In the aftermath of Hurricane Harvey, coastal areas in Texas and Louisiana are still dealing with the damage and devastation caused by the massive amounts of water. Now, with Hurricane Irma in a path of destruction, it has become the strongest on record with winds exceeding 185mph. Florida is preparing for the storm to make landfall in a few days and has called for emergency evacuations in the vulnerable areas. Other coastal areas in the gulf and east coast are also carefully monitoring the storm’s path.

Wind and flood damage are some of the biggest concerns facing homeowners and business owners. Flood insurance is a separate policy and most homes have purchased flood protection with The National Flood Insurance Program (NFIP). The NFIP is administered by The Federal Emergency Management Agency (FEMA) and is deeply in debt to the US treasury. It has not recovered from prior storms such as Katrina (2005) and Sandy (2012). The NFIP insures most policies that are held in the US and is set to expire at the end of September. Not only is the agency set to expire, they are nearing their borrowing maximum of $30 billion.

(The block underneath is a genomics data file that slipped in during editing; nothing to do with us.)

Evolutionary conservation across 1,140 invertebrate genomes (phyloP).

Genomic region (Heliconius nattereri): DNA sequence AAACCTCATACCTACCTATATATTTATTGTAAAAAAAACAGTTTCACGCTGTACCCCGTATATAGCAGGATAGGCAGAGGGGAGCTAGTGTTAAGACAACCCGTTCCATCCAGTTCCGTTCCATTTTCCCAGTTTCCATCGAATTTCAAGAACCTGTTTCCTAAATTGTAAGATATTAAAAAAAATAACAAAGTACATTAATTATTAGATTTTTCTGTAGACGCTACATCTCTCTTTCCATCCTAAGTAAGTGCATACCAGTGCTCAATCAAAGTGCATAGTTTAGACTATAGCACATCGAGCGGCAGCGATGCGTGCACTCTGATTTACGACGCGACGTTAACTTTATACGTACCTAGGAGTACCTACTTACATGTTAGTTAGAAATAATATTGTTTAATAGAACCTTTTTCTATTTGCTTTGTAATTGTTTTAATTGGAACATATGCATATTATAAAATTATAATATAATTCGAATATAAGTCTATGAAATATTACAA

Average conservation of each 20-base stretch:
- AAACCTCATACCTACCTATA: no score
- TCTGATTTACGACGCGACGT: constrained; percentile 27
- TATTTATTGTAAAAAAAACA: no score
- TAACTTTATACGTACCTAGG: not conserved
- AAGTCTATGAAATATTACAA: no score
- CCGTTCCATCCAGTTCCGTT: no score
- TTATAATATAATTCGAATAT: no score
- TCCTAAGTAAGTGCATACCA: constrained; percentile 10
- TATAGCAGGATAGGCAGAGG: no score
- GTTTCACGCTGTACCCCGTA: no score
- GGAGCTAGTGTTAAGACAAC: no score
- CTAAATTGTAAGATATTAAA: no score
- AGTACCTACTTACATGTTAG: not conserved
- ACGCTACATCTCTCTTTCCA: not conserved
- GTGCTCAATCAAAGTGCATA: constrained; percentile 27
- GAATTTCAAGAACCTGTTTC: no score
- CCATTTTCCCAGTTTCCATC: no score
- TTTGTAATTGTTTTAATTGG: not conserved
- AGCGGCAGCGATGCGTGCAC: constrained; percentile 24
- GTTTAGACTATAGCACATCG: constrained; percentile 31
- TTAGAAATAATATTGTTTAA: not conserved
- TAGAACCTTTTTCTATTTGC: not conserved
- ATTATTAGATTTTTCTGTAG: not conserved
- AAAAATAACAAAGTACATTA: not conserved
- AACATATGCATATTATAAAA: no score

Risk appraisers are seeking renewal and reform of this government insurance as premiums are too low to cover the massive amounts of claims. This is where it becomes encouraged to seek private flood insurance so that a home or business has proper protection in the event of flooding.

At the moment, renewal is under review. However, with the massive amounts of debt the program has, it is uncertain what the future holds for the NFIP. Harvey and Irma may be the final test of the program and see whether it continues or dissolves.